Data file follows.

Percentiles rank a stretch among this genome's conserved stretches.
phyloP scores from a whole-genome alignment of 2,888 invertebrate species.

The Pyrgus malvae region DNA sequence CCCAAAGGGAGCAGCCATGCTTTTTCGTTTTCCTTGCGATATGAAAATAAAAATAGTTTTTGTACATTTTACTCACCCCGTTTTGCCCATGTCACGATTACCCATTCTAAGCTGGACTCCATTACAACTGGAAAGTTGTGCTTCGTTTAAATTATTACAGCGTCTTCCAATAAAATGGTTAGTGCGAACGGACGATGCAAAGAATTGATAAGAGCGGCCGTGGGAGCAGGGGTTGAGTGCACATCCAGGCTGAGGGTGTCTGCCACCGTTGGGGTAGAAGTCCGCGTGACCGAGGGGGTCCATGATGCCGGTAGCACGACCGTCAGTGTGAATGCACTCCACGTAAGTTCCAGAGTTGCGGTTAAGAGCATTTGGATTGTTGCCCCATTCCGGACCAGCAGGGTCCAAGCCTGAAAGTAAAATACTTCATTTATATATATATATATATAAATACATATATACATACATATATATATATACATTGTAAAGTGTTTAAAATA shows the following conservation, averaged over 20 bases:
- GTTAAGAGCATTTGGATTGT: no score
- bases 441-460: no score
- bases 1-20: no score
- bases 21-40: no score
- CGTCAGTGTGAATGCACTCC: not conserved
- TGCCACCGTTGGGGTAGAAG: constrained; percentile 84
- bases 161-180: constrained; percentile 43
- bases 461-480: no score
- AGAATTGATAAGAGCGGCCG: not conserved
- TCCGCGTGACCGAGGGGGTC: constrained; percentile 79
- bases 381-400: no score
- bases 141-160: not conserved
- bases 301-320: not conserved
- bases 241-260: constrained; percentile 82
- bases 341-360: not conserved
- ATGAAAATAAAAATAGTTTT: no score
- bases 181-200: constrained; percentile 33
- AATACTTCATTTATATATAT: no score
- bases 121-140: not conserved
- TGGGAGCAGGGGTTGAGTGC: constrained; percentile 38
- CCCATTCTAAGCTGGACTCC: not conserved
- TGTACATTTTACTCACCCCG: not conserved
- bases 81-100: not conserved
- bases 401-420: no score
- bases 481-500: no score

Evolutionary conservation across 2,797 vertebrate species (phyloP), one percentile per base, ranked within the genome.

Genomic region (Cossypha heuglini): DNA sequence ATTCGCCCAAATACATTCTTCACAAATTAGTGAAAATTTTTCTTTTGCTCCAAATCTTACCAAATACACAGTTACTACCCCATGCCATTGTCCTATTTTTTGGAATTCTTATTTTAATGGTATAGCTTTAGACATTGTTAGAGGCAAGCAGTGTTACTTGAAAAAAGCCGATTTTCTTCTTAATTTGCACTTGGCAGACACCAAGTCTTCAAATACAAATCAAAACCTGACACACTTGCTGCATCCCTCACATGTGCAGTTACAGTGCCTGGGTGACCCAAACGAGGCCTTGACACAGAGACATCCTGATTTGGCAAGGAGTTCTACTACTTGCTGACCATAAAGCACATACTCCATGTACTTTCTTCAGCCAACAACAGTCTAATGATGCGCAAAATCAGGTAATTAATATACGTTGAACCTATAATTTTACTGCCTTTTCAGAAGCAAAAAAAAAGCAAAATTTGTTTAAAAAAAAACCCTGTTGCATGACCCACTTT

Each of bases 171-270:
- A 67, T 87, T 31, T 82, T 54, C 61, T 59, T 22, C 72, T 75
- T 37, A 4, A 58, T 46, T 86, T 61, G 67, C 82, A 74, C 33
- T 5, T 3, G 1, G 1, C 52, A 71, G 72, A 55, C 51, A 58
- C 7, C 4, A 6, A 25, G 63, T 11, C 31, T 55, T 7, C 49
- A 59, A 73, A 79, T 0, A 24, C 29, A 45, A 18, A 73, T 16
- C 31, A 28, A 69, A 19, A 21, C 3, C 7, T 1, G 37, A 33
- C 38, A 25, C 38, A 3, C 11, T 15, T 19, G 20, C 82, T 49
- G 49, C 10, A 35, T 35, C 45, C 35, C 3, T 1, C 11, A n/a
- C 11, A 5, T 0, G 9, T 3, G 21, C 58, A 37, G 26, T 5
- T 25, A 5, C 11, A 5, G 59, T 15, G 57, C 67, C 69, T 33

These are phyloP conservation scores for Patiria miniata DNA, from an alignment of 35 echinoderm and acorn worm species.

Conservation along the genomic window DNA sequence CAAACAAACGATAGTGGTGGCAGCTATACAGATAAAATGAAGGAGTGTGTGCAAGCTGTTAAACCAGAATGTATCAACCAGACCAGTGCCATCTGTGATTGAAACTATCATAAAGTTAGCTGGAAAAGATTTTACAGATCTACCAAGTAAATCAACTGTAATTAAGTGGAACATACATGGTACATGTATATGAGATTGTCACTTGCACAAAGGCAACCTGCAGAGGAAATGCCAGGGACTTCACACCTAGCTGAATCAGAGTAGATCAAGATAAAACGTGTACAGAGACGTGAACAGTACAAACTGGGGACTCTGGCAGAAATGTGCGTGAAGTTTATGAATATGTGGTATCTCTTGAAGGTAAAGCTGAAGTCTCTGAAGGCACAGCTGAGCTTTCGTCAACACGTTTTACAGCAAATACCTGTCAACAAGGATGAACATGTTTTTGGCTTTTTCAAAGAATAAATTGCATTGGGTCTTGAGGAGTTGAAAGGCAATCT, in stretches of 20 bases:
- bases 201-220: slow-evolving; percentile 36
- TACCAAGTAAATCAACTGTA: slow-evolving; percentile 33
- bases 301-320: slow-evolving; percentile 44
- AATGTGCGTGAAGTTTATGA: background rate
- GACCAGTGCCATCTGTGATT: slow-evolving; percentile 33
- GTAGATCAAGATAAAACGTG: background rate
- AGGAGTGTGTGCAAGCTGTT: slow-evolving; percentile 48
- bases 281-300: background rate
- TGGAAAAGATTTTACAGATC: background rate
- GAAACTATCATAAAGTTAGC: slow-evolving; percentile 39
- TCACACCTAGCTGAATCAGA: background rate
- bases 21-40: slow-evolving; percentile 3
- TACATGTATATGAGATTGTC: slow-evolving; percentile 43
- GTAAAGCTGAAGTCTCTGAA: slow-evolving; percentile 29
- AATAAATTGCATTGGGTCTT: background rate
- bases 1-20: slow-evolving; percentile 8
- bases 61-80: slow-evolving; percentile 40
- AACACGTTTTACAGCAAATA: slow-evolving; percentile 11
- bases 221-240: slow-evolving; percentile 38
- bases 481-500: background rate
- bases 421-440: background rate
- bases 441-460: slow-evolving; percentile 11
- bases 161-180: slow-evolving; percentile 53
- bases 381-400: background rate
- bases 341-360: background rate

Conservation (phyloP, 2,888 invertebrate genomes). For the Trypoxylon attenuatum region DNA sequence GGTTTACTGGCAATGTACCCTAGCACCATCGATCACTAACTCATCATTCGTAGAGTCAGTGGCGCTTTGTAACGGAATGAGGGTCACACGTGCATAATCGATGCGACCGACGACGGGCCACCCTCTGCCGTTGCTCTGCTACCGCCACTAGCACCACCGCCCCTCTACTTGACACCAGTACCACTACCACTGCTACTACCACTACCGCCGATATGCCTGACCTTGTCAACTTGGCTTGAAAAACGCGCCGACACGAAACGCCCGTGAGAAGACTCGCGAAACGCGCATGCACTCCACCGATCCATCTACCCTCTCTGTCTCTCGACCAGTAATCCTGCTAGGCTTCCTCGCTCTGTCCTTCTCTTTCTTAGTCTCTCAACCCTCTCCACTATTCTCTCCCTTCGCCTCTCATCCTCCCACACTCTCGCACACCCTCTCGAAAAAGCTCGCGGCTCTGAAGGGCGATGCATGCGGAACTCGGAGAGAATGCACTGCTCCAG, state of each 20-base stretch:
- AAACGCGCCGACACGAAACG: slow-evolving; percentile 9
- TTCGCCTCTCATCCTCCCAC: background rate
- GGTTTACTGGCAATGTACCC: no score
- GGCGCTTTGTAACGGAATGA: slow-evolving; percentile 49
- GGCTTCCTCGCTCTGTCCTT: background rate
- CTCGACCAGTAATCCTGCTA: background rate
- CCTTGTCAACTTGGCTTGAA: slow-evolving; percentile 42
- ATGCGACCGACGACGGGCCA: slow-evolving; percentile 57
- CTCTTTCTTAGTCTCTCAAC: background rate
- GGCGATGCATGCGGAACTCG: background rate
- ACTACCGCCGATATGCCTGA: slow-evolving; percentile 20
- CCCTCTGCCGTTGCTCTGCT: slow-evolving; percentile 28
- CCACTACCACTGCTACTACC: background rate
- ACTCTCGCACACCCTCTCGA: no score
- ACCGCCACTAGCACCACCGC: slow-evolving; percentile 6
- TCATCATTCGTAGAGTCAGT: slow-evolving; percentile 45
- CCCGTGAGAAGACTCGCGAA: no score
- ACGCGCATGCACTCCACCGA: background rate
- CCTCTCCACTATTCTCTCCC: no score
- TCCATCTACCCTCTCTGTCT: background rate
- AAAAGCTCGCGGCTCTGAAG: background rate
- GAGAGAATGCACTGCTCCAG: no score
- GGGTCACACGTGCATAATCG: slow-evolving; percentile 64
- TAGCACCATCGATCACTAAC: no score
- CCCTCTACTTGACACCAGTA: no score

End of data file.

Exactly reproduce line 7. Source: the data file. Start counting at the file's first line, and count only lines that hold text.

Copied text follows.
- bases 21-40: no score